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  • Randhara Kotuwelle

Why is Yoga So Popular?

Learn more about the benefits of doing yoga for college students.

Over the past decade, yoga has become increasingly popular - especially here in Los Angeles. Yoga studios today are flocked with mostly middle-aged women who pay handsomely to practice the various types of yoga. Though yoga seems to be targeted towards a specific demographic, it is actually beneficial for all people to try. In fact, yoga originated thousands of years ago from a Northern Indian Indus-Sarasvati civilization, with roots in Hinduism and Buddhism. Interestingly enough, the word “yoga” does not define itself as a form of exercise, but rather as “a Hindu theistic philosophy teaching the suppression of all activity of body, mind, and will in order that the self may realize its distinction from them and attain liberation.” The yoga we know of today is considered a recreational activity consisting of posture and breathing exercises that help encourage physical and emotional wellness.

How can college students benefit from this? Many studies have already suggested various physical and mental benefits from doing yoga - one of them being stress management. For students, varying levels of stress are not uncommon. Though the right amount of stress is needed to perform a task (also known as the Yerkes-Dodson law), too much stress can contribute to various ailments such as heart disease and physical pain. Studies done on college students who took part in yoga interventions revealed positive mind-body effects such as better sleep, improved mood, and decreased levels of stress. Yoga has also been shown to improve mental performance which is beneficial for college students who may be struggling with stress management or emotion regulation.

In a study done on adolescents, researchers experimented with yoga amongst a group of students with either high or low levels of stress. These students were randomly assigned into either an experimental or control group where their improvement was measured via an academic test that was administered before and after the intervention. Students in the experimental group engaged in yogic activities, whereas students in the control group did nothing. Researchers found that students in the experimental group had improved post-test scores compared to the control group and in general, students with lower stress levels also improved. Yoga has been shown to decrease levels of stress so for students whose academic success is challenged by high levels of stress, yoga can be used as a means to manage it.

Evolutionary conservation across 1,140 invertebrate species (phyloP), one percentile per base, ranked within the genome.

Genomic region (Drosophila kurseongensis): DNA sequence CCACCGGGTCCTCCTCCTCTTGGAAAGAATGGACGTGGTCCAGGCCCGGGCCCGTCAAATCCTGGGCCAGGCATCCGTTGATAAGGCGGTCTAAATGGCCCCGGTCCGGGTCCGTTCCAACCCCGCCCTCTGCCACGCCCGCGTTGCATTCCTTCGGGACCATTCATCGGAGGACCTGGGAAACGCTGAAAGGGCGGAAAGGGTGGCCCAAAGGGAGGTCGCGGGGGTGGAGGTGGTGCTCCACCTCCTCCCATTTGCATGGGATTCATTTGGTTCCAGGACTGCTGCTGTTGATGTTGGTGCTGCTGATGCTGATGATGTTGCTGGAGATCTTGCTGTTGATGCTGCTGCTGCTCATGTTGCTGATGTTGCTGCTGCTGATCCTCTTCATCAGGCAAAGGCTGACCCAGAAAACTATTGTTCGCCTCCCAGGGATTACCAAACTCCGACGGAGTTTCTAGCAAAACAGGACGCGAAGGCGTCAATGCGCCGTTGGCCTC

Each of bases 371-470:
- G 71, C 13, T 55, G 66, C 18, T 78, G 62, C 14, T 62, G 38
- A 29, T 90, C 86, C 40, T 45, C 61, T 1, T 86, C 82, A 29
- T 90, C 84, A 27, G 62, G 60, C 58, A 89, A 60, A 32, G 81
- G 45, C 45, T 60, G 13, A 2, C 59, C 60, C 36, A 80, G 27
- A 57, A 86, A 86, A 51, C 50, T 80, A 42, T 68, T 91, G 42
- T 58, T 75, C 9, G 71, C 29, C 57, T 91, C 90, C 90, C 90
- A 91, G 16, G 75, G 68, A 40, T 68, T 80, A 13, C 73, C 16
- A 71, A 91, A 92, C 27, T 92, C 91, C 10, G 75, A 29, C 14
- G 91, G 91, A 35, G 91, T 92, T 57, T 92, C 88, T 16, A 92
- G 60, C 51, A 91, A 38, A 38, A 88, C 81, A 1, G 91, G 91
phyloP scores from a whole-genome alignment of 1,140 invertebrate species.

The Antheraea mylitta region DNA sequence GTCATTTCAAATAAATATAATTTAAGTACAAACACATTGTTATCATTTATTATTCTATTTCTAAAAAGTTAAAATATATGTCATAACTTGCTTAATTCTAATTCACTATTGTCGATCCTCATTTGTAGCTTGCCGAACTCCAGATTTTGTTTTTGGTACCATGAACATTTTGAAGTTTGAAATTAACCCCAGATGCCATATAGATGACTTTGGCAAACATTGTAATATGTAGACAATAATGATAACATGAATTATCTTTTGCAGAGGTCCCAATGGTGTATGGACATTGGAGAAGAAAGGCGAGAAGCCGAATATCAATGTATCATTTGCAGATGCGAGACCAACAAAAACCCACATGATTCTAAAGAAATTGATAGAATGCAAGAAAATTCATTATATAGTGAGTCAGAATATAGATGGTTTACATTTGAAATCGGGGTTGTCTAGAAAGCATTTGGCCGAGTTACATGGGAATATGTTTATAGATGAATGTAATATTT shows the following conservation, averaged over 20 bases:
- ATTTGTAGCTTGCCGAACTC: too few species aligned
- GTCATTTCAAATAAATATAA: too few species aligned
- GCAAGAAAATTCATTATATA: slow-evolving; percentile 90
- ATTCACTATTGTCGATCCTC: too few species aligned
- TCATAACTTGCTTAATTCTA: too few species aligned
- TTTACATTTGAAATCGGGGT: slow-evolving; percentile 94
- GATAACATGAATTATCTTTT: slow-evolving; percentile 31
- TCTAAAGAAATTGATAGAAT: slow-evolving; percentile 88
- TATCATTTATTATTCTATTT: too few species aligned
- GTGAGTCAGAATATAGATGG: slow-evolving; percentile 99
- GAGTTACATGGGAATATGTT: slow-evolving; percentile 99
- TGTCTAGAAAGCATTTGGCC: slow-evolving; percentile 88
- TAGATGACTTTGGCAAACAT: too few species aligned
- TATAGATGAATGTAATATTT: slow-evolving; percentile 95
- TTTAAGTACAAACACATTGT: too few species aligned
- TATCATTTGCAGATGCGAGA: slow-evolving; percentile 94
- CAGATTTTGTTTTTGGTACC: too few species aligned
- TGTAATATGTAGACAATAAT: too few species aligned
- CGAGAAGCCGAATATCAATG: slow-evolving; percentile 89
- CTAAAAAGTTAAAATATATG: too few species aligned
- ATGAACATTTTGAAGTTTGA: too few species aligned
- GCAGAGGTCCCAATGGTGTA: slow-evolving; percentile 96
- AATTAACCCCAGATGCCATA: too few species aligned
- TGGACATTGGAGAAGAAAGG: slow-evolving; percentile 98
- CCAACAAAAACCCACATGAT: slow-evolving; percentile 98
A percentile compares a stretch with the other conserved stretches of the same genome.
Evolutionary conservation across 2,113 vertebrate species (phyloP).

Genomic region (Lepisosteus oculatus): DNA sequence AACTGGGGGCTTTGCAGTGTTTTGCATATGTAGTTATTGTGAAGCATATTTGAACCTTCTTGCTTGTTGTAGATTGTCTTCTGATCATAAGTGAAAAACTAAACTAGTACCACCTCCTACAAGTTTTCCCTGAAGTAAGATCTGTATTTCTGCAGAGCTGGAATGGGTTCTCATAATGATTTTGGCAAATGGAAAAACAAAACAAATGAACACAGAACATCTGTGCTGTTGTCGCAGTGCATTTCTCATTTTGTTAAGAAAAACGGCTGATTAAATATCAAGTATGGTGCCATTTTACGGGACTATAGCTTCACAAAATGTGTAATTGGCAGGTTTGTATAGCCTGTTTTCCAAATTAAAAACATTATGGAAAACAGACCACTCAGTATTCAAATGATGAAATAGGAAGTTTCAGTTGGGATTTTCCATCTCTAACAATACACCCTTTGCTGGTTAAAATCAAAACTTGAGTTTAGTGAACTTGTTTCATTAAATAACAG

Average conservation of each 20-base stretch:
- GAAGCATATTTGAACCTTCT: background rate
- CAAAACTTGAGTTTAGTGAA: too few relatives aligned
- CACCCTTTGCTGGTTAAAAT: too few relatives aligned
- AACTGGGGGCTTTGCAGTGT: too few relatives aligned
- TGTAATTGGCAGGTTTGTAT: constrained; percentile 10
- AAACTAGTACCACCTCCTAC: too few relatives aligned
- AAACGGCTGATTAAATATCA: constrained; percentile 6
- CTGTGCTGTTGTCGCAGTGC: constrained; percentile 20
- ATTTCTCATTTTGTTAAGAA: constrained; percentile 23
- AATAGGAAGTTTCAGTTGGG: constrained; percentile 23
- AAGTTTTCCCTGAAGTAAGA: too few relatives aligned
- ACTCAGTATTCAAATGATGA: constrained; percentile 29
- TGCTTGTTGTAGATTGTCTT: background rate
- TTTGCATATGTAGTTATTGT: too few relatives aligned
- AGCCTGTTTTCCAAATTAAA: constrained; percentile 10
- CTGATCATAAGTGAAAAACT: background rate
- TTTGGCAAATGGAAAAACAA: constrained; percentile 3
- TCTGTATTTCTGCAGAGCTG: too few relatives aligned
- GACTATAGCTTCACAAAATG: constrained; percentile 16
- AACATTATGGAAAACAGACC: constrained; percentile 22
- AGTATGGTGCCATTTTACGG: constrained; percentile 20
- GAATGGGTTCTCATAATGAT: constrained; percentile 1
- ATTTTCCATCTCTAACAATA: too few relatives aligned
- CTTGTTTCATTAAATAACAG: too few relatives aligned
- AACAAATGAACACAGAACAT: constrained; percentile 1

For those interested in learning about the biological evidence of yoga, consider this study done by Dr. Helen Lavretsky of UCLA’s Semel Institute for Neuroscience and Human Behavior. Lavetsky and colleagues studied a group of caregivers of dementia patients and how their stress was affected by practicing short yogic exercises. Similar to college students, caregivers have been shown to report high levels of emotional distress. A combination of factors contributes to these increased levels, but Dr. Lavetsky’s study showed how incorporating yoga into the caregiver’s intervention program not only lowered their depression levels, but even reduced “stress-induced cellular aging” shown by the activity of telomerase in cells. Telomorase is an enzyme that promotes cell longevity and maintenance and of caregivers who did the yoga intervention, 43% displayed increased telomerase activity. More scientific studies on the biological and neurological effects of doing yoga are needed but overall, current findings suggest a strong positive relationship between doing yoga and mental-health improvements.

UCLA students and staff can register for yoga classes at UCLA’s Recreation Center, where classes are currently conducted via Zoom. You can even find guided videos on YouTube that are just as beneficial and fun to take part in!


References:

Kauts, Amit, and Neelam Sharma. "Effect of yoga on academic performance in relation to stress." International journal of yoga 2.1 (2009): 39. https://pubmed.ncbi.nlm.nih.gov/21234215/

Tripathi, Mahesh Narain, Sony Kumari, and Tikhe Sham Ganpat. "Psychophysiological effects of yoga on stress in college students." Journal of education and health promotion 7 (2018). https://www.ncbi.nlm.nih.gov/pmc/articles/PMC5868218/

Wheeler, Mark. “A Simple, Low-Cost Yoga Program Can Enhance Coping and Quality of Life for the Caregivers.” UCLA Health, 13 Mar. 2012, www.uclahealth.org/low-cost-yoga-program-can-enhance-coping-and-quality-of-life-for-the-caregivers.

https://www.yogabasics.com/learn/history-of-yoga/